Recruitment and retention costs now represent 30% of Hospice Savannah’s budget, Benton said.

Hospice utilization

The most recent available utilization data are from 2020, but the hospice community should be watching for updated numbers.

Hospice utilization fell in 2020 for the first time in years, to 47.8% among Medicare decedents from 51.6% in 2019, the Medicare Payment Advisory Commission (MedPAC) reported.

These data reflect disruptions during the height of the pandemic. Due to COVID, the number of deaths rose more rapidly than enrollment, leading to a decline in utilization rates that were “not unexpected” in light of the pandemic, according to MedPAC.

But COVID likely was not the sole contributing factor.

When the Medicare Hospice Benefit became a permanent program in 1982, its parameters were designed specifically for cancer patients. Now, patients are enrolling in hospice with a wider range of diagnoses, some of which have a much less predictable trajectory than most cancers — including dementia-related illnesses are clear examples.

Risk-based payment models may also play a role, according to Ponder-Stansel.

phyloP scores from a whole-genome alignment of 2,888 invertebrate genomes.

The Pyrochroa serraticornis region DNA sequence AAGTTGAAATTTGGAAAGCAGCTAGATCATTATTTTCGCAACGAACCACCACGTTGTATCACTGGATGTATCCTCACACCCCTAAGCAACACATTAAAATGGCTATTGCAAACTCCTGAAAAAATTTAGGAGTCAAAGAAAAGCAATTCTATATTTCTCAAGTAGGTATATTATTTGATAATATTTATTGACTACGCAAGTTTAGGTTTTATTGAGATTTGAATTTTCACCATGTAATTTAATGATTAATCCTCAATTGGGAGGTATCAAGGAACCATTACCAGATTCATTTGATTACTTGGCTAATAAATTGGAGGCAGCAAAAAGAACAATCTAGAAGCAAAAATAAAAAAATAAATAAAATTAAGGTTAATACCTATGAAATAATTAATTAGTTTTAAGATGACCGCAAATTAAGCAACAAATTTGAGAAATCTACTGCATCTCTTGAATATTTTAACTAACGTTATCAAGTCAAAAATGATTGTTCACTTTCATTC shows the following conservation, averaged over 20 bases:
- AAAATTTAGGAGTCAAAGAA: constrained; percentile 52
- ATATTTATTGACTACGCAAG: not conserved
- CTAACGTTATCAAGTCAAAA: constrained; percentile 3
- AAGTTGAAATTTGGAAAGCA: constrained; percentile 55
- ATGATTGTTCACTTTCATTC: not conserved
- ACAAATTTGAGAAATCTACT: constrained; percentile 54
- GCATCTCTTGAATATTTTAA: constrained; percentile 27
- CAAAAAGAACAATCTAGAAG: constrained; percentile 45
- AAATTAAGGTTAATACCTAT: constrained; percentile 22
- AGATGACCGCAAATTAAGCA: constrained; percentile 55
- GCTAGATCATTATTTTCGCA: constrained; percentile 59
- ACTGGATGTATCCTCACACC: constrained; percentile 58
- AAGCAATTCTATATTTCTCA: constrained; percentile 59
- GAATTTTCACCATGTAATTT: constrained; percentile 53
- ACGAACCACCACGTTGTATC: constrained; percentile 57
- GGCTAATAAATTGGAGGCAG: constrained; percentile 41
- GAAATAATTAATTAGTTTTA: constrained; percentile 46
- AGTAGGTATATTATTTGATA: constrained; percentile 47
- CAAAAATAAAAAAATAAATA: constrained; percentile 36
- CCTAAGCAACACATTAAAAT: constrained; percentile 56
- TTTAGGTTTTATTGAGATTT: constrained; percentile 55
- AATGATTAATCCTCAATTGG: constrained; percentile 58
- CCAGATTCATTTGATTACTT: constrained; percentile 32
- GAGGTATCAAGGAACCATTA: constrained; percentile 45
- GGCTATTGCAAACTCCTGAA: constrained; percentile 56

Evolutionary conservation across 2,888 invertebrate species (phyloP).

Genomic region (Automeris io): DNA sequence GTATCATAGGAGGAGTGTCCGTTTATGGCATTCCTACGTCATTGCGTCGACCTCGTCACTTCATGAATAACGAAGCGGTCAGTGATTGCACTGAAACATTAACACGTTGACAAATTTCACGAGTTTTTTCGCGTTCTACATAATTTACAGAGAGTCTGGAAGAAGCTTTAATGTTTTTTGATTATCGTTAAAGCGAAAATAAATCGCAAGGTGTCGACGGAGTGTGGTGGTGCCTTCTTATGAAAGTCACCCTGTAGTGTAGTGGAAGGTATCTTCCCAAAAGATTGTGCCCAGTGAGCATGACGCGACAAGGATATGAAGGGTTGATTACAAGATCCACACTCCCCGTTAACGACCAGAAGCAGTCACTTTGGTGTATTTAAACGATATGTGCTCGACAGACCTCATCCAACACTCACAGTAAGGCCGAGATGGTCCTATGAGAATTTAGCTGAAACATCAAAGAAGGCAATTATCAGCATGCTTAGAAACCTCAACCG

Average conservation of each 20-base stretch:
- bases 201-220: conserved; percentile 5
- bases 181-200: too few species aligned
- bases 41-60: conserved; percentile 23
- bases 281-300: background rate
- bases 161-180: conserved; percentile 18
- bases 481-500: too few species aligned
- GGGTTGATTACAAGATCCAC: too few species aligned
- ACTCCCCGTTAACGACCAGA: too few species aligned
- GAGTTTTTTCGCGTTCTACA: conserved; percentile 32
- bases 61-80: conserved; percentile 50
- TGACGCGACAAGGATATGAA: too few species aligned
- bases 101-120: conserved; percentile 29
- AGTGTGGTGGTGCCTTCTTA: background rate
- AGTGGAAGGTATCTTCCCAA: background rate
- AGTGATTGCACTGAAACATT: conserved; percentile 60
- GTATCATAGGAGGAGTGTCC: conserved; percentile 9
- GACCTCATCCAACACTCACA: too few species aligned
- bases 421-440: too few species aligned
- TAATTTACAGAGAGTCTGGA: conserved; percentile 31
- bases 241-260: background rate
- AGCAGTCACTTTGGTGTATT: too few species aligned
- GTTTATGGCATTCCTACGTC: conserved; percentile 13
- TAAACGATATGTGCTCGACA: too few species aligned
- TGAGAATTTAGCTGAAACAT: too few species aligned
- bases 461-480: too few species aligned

“It’s a combination of many things. The benefit hasn’t been modernized in many years, and it does create some barriers for certain types of patients, particularly of a more diverse population,” Ponder-Stansel told Hospice News. “Another of the things that we’re really seeing is that — as more of the value-based care is happening — many patients are being cared for in what we call a substitute competition model, where hospice is not really a good thing in the eyes of those that are at risk for the total cost of care. So utilization is something I’m looking at very carefully.”

The fifth element: a proliferation of new hospices

An issue that has come to the forefront in recent weeks was the number of newly licensed hospices that have been cropping up in at least a few states. Some of these organizations have been associated with potentially unethical or illegal practices.